• Cecil Holmes made Captain Thunderbolt in 1951 with locations in New England. After distribution difficulties, the premiere was in June 1955 at the Capitol Theatre, Armidale. The Sydney release was on 8 September 1955 at the Lyric, George Street. No complete print of the film is now known. The trailer was uncovered in January 2010 by the National Film and Sound Archive. The film is a focus item in NFSA's Search for Australia's Lost Films.[31]
  • Tom Roberts 1895 painting In a corner on the Macintyre depicts Captain Thunderbolt in a shootout with police.[32]
Not Captain Thunderbolt. This picture has been widely reproduced after being published in Hamilton and Sinclair's Thunderbolt: Scourge of the Ranges as a photograph of Frederick Ward (alias Captain Thunderbolt). Shortly after, descendants of another man proved that he was their own ancestor, not Frederick Ward.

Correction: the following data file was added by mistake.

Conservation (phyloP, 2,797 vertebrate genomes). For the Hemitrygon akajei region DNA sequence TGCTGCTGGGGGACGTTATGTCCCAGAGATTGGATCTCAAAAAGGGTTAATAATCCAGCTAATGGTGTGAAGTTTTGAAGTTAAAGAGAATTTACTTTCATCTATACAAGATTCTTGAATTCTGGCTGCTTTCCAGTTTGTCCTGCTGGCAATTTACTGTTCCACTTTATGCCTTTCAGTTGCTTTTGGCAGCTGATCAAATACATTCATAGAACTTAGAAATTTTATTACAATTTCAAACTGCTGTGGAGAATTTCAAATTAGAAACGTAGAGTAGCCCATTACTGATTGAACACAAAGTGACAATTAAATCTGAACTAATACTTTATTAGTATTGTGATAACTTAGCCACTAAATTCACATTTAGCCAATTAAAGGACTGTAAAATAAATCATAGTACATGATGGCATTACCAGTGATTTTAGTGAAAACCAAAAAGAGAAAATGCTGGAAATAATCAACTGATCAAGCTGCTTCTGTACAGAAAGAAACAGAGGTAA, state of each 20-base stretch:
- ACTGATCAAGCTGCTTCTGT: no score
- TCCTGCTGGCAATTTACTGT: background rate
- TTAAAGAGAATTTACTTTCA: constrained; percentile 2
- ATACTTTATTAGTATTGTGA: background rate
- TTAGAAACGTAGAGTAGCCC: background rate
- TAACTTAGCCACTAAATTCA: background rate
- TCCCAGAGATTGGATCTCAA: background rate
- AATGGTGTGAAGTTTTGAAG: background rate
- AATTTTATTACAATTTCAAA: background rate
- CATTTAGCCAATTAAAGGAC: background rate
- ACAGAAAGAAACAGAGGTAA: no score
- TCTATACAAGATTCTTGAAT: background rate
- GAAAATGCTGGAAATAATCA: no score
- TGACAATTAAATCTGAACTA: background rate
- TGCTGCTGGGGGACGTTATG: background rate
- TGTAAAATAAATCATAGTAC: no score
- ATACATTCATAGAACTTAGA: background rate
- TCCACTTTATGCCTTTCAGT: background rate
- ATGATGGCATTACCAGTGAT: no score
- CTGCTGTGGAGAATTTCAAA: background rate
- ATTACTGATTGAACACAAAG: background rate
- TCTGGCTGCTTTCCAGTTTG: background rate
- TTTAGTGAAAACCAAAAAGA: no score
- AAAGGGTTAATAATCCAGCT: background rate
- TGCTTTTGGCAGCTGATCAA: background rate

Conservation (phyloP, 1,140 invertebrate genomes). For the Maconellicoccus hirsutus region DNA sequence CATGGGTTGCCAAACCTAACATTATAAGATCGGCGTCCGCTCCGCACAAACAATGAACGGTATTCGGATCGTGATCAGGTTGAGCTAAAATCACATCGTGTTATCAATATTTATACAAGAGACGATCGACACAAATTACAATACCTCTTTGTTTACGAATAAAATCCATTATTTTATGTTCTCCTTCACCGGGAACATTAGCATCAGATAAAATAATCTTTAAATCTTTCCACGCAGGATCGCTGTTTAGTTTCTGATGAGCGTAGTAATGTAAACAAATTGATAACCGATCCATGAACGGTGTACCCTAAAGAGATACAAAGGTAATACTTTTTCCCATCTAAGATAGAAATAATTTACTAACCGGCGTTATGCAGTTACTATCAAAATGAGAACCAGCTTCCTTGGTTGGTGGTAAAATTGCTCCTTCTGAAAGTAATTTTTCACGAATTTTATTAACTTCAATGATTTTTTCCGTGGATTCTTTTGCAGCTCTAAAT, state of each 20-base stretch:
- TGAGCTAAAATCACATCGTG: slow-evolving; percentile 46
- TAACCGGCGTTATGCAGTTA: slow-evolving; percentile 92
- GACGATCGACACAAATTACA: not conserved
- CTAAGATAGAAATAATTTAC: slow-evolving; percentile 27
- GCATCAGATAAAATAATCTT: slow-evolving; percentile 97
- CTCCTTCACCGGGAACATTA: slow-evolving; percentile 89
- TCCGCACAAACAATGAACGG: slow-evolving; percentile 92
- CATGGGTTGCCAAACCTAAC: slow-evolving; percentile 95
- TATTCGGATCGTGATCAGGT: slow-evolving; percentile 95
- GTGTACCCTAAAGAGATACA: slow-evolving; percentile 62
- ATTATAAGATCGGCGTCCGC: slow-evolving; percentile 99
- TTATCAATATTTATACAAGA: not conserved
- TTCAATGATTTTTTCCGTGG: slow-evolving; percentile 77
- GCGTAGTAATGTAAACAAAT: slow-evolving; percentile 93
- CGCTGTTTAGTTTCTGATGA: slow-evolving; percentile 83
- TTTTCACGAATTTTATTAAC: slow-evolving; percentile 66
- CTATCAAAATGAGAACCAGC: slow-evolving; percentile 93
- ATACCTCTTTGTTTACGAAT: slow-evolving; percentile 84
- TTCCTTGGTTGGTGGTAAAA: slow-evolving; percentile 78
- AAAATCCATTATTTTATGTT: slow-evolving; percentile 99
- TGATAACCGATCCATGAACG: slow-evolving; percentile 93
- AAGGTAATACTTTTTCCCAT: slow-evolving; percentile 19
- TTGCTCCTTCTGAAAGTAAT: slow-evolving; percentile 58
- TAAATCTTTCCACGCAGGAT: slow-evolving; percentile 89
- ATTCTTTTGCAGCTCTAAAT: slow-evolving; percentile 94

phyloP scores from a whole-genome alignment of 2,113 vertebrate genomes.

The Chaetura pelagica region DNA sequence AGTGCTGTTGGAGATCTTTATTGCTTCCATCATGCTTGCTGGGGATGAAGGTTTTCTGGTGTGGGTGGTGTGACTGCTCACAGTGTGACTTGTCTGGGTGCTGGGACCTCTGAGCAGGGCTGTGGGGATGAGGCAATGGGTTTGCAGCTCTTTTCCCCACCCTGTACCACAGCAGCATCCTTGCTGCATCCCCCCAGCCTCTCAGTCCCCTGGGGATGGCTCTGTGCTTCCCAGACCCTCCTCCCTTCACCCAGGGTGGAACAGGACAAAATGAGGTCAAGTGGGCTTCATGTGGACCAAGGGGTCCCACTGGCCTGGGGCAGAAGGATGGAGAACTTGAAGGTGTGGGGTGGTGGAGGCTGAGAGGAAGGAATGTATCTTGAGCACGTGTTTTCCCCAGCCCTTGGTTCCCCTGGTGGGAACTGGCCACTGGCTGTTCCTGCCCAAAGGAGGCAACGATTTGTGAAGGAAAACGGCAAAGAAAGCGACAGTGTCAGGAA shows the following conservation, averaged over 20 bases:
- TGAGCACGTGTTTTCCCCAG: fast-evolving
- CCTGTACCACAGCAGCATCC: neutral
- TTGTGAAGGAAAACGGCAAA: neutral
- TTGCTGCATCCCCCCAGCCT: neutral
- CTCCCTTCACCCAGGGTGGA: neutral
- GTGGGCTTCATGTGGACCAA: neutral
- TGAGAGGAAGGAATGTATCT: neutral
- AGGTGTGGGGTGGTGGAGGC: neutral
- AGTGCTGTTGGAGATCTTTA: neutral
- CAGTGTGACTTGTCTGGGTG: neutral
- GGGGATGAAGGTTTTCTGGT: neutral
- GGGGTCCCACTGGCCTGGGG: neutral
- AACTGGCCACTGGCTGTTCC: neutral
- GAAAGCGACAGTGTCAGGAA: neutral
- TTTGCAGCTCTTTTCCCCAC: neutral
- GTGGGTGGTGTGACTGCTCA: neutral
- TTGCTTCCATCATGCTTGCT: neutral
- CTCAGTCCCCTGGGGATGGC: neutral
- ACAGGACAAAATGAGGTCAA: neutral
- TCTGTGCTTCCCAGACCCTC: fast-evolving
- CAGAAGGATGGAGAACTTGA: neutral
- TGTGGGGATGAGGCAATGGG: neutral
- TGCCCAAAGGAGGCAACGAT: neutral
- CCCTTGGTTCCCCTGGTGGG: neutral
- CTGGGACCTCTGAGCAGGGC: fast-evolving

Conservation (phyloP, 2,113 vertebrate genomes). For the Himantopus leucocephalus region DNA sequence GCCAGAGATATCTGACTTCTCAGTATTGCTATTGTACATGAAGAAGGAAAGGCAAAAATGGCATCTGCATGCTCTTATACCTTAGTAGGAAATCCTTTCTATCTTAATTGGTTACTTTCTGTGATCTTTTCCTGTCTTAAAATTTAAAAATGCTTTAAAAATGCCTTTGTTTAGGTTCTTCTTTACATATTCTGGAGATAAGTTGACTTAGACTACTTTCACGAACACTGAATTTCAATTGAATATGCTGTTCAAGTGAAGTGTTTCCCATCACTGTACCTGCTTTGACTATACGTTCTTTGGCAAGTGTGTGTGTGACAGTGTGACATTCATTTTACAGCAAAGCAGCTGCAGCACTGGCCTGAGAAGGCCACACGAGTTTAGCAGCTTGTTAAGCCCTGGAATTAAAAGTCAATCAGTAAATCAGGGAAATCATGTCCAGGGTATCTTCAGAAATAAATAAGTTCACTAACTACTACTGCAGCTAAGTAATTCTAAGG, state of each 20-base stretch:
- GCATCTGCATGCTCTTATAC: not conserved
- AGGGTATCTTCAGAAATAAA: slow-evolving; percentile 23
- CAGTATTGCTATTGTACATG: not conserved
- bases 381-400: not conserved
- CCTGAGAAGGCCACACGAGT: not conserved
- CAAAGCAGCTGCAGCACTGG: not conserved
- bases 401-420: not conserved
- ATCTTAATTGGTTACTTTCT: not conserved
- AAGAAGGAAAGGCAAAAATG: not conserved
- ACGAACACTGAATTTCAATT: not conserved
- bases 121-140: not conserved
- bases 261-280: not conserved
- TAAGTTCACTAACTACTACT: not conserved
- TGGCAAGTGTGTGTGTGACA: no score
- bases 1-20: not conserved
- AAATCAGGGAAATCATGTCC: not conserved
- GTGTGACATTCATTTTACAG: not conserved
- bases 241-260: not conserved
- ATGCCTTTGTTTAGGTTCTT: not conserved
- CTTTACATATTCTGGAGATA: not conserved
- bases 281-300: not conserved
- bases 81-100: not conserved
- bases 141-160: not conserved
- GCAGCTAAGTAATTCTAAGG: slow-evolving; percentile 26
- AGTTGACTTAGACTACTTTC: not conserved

See also[edit]


  1. ^ Baxter (2011)
  2. ^ "Michael ward and sophia ward and their family".
  3. ^ Baxter (2011), p. 54
  4. ^ a b Baxter (2011), Chapter 7
  5. ^ Baxter (2011), Chapters 8–10
  6. ^ a b Baxter (2011), Chapter 13
  7. ^ Baxter (2011), Chapter 15
  8. ^ Bierens, Kali (October 2008). "The Captain's Lady: Mary Ann Bugg" (PDF). University of Tasmania. Archived (PDF) from the original on 15 May 2014. Retrieved 11 October 2021.
  9. ^ Bushranger Thunderbolt and Mary Ann Bugg: Did Mary Ann Bugg help Fred Ward escape from Cockatoo Island?
  10. ^ Baxter (2011), Chapter 16
  11. ^ Baxter (2011), Chapters 20–22
  12. ^ Baxter (2011), Chapters 24–27
  13. ^ Baxter (2011), Chapters 33–36
  14. ^ Bushranger Thunderbolt and Mary Ann Bugg: Timeline 1868
  15. ^ Baxter (2011), Chapter 38
  16. ^ "Capture and death of the notorious Thunderbolt". The Sydney Morning Herald. National Library of Australia. 27 May 1870.
  17. ^ "Death of "Thunderbolt" the bushranger". Evening News (Sydney). National Library of Australia. 28 May 1870.